Of University of California, San Diego, V.S. Ramachandran says, "It's almost as if the patient is using ESP. He can see and yet cannot see. So it's a paradox, it's almost like science fiction. How is this possible? Well, if you look at the anatomy, you can begin to explain this curious syndrome. It turns out from the eyeball to the higher centers of the brain where you interpret the visual image, there's not just one pathway. There are two separate pathways, which subserve different aspects of vision. One of these pathways is the evolutionarily new pathway, the more sophisticated pathway, if you like, that goes from the eyeball through the thalamus to the visual cortex of the brain. Now, you need the visual cortex for consciously seeing something. The other pathway, which is older evolutionarily, and is more prominent in animals like rodents, lower mammals, birds and reptiles, goes to the brain stem, the stalk on which the brain sits. And, from the brain stem, gets relayed eventually to the higher centers of the brain. Specifically, the older pathway going through the brain stem is concerned with reflexive behavior orienting to something important in the visual field, making eye movements, directing your gaze, directing your head toward something important. In these patients, one of these pathways alone is damaged--the visual cortex is damaged. Because that's gone, the patient doesn't see anything consciously. But the other pathway is still intact. And he can use that pathway to guess correctly the direction of movement of an object that he cannot see."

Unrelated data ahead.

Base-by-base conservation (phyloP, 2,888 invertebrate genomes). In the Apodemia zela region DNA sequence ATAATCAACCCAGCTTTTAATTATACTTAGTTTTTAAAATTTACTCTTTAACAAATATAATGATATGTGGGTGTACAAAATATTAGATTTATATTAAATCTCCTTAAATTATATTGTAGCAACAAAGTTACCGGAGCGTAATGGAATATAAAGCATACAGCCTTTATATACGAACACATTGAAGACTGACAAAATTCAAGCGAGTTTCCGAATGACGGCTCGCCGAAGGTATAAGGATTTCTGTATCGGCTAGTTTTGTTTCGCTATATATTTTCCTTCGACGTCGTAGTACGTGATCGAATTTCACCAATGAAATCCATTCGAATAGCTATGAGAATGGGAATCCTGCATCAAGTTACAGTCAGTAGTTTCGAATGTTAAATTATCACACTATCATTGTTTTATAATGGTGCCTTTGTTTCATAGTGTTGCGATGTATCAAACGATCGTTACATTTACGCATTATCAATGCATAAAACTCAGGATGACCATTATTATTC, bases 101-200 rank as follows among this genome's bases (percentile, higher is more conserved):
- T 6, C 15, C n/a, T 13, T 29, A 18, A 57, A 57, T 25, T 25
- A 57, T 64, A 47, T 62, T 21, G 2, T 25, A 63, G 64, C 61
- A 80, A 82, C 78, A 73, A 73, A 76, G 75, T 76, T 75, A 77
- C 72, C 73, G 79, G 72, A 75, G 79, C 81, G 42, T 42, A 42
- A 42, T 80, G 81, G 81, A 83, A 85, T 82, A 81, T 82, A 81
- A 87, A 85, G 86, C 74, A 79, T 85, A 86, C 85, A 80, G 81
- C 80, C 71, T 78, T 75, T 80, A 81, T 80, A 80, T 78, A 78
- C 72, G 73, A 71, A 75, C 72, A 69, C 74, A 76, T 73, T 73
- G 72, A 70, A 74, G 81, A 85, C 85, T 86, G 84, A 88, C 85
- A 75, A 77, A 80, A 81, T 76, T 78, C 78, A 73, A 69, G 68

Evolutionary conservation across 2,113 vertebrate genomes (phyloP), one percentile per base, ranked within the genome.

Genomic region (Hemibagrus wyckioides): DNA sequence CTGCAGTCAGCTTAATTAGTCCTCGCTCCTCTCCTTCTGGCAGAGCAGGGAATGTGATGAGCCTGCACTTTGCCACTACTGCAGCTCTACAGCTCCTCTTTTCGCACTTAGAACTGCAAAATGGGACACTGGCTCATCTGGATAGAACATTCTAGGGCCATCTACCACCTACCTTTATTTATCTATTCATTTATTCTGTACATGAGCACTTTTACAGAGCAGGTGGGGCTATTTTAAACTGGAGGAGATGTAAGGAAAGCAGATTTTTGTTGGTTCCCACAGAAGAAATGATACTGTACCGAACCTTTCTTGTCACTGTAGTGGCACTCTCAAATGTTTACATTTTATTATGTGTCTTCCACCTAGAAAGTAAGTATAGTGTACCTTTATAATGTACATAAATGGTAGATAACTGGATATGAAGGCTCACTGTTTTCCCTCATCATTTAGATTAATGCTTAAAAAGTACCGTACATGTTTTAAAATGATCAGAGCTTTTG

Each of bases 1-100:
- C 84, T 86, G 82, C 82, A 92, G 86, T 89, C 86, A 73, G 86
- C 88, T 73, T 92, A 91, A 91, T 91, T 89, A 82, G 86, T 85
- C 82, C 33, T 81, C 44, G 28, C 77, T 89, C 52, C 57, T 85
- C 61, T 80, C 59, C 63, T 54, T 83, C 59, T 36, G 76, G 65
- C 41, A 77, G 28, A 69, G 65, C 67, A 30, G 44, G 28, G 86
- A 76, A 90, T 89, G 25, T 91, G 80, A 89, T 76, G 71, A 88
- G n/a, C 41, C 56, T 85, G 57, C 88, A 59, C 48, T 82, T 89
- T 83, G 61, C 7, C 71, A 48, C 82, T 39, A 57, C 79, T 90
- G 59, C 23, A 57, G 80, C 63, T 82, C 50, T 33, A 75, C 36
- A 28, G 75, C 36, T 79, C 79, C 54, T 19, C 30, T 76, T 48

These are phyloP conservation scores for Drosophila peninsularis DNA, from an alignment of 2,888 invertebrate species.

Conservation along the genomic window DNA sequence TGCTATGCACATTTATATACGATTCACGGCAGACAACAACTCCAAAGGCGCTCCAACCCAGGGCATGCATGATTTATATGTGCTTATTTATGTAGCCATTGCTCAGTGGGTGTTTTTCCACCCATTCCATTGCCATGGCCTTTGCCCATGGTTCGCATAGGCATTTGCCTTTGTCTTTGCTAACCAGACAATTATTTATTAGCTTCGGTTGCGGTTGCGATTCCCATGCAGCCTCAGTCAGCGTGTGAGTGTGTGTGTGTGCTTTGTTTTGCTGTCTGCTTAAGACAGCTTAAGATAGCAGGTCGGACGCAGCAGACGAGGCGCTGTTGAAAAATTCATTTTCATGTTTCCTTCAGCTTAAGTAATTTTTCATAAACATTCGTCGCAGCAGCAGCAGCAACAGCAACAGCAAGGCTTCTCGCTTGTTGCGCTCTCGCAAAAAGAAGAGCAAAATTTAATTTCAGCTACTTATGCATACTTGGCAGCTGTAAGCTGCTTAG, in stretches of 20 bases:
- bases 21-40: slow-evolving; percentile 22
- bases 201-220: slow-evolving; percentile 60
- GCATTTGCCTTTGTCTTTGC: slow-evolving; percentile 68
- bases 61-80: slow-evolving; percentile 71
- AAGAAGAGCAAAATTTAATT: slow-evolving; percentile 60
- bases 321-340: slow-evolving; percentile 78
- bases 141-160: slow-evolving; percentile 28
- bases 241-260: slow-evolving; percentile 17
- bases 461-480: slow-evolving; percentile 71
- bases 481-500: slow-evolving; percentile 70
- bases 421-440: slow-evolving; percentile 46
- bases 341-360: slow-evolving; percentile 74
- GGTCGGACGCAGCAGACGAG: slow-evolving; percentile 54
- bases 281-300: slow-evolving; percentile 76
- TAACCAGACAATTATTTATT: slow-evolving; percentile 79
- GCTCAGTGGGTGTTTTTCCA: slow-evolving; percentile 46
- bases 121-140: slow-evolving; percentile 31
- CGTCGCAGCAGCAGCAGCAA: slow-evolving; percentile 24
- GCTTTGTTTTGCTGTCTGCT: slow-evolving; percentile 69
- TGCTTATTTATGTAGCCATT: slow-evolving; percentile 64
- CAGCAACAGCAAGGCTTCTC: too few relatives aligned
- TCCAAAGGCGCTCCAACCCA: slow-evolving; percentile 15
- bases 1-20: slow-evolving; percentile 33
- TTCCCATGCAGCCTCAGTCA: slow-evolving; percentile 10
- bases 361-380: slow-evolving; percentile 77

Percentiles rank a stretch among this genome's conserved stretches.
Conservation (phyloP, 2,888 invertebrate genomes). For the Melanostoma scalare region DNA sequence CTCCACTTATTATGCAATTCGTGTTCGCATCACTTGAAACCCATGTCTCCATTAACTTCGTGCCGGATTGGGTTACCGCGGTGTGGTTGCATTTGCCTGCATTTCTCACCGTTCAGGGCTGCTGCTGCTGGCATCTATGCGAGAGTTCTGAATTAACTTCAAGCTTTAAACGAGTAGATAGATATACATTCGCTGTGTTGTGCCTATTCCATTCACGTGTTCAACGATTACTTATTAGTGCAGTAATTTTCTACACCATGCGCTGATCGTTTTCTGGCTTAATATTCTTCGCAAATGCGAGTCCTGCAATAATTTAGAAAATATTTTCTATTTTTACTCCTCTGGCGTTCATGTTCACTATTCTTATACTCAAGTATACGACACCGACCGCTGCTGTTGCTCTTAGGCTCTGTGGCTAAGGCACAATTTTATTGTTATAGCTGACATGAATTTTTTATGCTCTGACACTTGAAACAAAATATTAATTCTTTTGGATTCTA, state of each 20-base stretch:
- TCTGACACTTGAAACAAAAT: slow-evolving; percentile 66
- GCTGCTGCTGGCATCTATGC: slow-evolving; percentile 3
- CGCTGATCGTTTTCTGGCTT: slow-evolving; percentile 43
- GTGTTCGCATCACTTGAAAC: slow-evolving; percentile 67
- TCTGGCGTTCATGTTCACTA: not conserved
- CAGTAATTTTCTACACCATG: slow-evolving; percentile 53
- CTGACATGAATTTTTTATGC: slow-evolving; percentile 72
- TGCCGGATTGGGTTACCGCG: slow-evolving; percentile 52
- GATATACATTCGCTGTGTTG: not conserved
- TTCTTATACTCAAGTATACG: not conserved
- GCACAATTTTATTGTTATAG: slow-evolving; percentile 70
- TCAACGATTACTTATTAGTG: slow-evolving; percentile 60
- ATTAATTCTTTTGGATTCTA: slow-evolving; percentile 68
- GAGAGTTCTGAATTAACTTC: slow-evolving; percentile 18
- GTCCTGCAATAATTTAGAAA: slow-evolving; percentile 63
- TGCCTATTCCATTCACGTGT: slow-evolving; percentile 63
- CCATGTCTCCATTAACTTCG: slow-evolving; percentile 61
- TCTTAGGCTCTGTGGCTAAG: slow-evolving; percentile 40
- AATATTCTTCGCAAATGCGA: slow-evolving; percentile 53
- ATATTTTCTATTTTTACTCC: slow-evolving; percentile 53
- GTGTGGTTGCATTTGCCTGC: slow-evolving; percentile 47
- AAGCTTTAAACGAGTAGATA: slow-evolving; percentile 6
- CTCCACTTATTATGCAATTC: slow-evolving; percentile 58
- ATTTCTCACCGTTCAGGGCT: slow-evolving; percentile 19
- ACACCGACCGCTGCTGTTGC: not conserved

Reptiles depend on unconscious blindsight for their survival. Graham Young: "A lizard, if it wants to catch a fly, for example, it doesn't actually have to see a fly. It doesn't have to recognize a fly. It just has to be aware of something moving. So I suppose me and the lizard are distant cousins."

As I indicated in the opening paragraph, I must screen out certain events in order to write this article. Blindsight seems to enable us to focus on the task at hand. It allows all else to fall into the background. As for this background, Graham Young is completely unaware of anything happening in his right field yet he gets the event correct 90% of the time. While typing I may register events without becoming consciously aware of them.

Somehow we have consciousness, but have little idea how. Graham Young has no consciousness of certain things, and we are just beginning to understand how. Brain scans revealed that when this unconscious process was going on in Graham Young, a primitive vision pathway was being used by the brain to communicate the information. This is unlike normal vision, wherein much more of the brain is used.